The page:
Sometimes you may want to simulate a product that has a level in between two levels you measured. This is called interpolation, and it is usually a reasonable thing to do when dealing with attributes that are quantitative in nature (price, speed, etc.). The choice simulator uses a straight-line interpolation between adjacent part-worths.

Consider the following attribute:

Level # |
Level Text Label |

1 |
5 pages per minute |

2 |
10 pages per minute |

3 |
15 pages per minute |

4 |
20 pages per minute |

The simulator lets you specify a level code between two levels you measured. For instance, level 2.5 represents the point half-way between 10 and 15 pages per minute, or 12.5 pages per minute. Twelve pages per minute represents a value 40% of the way between 10 and 15 pages per minute. Therefore, level 2.4 corresponds to 12 pages per minute. But there is a much easier way to interpolate between levels. You may find it more convenient to refer to levels of quantitative attributes in the choice simulator using actual values corresponding to the meaning rather the original integer level numbers. When you click the Attribute Info setting within the Project Information ribbon group you can click the Is Continuous button for any attribute and then assign values to represent levels, such as shown in the Value column below:

Level # |
Label |
Value |

1 |
5 pages per minute |
5 |

2 |
10 pages per minute |
10 |

3 |
15 pages per minute |
15 |

4 |
20 pages per minute |
20 |

After setting values corresponding to attribute level labels, it is much easier to specify products in the market simulator that match the pages per minute. To simulate a product at 12 pages per minute, we could now specify "12" for speed. You can directly type "12" into the product specification grid for the speed attribute level.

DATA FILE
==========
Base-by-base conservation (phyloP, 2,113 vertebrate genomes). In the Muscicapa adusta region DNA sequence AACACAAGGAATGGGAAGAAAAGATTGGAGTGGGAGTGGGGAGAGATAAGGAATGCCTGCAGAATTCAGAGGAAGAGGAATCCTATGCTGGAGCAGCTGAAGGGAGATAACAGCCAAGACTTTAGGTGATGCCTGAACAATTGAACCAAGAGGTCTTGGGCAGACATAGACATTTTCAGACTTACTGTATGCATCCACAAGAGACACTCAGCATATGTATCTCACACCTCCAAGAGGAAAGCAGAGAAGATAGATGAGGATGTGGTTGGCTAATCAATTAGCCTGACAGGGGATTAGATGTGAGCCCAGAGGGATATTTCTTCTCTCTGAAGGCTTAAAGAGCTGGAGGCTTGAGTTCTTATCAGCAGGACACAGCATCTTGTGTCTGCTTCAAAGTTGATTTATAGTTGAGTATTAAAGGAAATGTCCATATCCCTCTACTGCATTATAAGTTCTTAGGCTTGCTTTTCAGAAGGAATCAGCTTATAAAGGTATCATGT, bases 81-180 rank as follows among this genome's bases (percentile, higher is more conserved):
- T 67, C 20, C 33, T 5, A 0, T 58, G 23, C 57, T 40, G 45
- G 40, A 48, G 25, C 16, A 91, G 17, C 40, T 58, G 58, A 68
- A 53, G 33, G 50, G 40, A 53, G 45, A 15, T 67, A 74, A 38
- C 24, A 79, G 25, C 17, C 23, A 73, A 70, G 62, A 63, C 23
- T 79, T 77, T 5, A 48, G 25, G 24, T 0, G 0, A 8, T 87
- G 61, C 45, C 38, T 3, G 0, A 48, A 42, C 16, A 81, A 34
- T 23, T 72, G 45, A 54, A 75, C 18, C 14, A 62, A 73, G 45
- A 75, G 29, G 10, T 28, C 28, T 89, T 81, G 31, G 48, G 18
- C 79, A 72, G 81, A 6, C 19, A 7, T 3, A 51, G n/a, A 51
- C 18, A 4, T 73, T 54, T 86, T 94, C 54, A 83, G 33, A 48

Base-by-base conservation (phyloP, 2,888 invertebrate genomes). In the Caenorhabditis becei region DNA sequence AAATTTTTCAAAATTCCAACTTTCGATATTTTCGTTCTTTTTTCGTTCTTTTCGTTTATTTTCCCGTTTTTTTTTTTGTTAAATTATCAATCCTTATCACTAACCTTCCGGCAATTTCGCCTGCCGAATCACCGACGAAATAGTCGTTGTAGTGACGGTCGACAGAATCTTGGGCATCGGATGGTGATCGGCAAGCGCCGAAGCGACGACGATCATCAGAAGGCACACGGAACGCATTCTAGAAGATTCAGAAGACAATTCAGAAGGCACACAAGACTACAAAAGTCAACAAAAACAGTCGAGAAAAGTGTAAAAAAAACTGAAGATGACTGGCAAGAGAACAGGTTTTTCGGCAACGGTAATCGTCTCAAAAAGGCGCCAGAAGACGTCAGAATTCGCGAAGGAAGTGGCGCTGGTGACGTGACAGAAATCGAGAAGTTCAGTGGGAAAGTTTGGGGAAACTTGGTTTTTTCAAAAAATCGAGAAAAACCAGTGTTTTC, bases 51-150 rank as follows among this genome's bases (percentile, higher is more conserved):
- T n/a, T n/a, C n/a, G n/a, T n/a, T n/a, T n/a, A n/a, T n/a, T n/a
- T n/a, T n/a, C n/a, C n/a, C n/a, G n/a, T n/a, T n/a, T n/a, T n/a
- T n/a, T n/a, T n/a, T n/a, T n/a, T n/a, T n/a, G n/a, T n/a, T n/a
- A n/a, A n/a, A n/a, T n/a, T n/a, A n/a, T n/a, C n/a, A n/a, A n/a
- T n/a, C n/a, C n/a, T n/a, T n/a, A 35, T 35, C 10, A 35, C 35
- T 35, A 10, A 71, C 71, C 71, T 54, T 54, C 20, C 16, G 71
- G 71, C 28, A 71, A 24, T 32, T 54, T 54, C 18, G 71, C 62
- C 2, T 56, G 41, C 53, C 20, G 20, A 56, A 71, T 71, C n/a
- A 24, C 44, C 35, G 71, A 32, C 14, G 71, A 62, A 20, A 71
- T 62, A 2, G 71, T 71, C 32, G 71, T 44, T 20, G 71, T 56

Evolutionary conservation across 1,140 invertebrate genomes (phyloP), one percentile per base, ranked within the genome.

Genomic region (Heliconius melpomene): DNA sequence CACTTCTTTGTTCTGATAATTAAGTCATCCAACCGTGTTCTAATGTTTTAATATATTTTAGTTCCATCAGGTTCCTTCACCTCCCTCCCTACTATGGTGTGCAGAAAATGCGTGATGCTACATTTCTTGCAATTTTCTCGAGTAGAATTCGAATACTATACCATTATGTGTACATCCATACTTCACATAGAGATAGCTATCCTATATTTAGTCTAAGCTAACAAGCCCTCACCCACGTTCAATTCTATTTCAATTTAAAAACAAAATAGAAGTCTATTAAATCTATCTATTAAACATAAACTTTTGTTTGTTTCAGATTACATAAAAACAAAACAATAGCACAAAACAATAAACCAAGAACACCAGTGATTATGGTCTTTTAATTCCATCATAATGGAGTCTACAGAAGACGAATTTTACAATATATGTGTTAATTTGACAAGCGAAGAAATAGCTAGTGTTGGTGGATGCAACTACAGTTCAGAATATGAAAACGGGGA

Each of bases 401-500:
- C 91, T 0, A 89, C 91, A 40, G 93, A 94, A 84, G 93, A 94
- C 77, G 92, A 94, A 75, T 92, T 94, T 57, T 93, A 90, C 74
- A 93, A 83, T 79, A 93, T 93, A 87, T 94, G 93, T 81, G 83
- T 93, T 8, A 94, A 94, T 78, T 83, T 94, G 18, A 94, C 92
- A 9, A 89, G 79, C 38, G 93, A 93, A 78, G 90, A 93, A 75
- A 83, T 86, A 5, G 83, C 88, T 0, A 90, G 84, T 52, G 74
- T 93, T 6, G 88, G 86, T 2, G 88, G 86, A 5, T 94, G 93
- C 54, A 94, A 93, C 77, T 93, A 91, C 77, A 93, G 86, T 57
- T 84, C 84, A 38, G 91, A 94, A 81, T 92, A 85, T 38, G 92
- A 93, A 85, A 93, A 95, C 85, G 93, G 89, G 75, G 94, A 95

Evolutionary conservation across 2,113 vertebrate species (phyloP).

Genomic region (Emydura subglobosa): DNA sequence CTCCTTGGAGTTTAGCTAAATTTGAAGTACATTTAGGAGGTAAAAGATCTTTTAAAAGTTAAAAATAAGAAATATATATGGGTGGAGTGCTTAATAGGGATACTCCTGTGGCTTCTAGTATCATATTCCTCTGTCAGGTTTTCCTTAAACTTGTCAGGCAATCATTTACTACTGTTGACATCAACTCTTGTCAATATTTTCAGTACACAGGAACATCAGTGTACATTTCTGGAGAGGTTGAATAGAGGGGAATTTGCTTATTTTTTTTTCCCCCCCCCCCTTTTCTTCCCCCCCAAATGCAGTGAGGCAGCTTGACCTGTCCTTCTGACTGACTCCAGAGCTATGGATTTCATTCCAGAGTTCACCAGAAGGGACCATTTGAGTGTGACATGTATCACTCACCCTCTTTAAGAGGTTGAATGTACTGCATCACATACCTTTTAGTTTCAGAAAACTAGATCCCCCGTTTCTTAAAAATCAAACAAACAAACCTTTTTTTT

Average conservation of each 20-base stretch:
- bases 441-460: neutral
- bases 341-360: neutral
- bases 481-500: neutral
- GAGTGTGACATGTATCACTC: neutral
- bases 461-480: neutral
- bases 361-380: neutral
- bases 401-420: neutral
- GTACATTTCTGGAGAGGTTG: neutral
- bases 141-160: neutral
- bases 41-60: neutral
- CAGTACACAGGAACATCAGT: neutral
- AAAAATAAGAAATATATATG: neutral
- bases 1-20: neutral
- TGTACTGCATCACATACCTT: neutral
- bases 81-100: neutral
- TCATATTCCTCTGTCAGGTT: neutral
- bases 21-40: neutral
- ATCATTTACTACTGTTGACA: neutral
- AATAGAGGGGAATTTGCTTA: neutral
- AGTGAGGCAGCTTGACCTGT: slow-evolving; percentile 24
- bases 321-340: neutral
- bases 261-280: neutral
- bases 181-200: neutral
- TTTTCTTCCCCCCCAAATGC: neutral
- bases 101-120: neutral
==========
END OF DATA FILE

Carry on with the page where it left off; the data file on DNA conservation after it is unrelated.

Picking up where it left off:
Three additional points are worth mentioning regarding recoding attribute levels for use in the simulator:

1. | Interpolation only works correctly if all values are either ascending or descending for an attribute. |

2. | If you want to omit an attribute from simulations, you should omit it for all products in the simulation. You omit a level by specifying "N/A" (you type these characters) instead of a numeric code. |

3. | If linear terms (coefficients) were estimated instead of part-worths for a quantitative function such as price, you should make sure not to change the level values from those originally used in the utility estimation. For example, if the coded values for a linear price term were -2, 0 and +2 (corresponding to zero-coded values representing $2, $4, and $6), it would not be appropriate to change those to 200, 400, 600, as a utility effect 100 times the appropriate effect would be applied in simulations. The choice simulator zero-centers (but doesn't standardize) all coded values for linear terms before multiplying by the utility coefficients. Thus, values under the Values column of 2, 4, 6 would be applied the same as 100, 102, 104 or 52, 54, 56. After zero-centering, these three different coding schemes would be applied as -2, 0, +2 in simulations. |

For more information about how the choice simulator interpolates between levels when interaction terms are involved, please see the Appendix entitled: "How the Simulator Interpolates between Levels."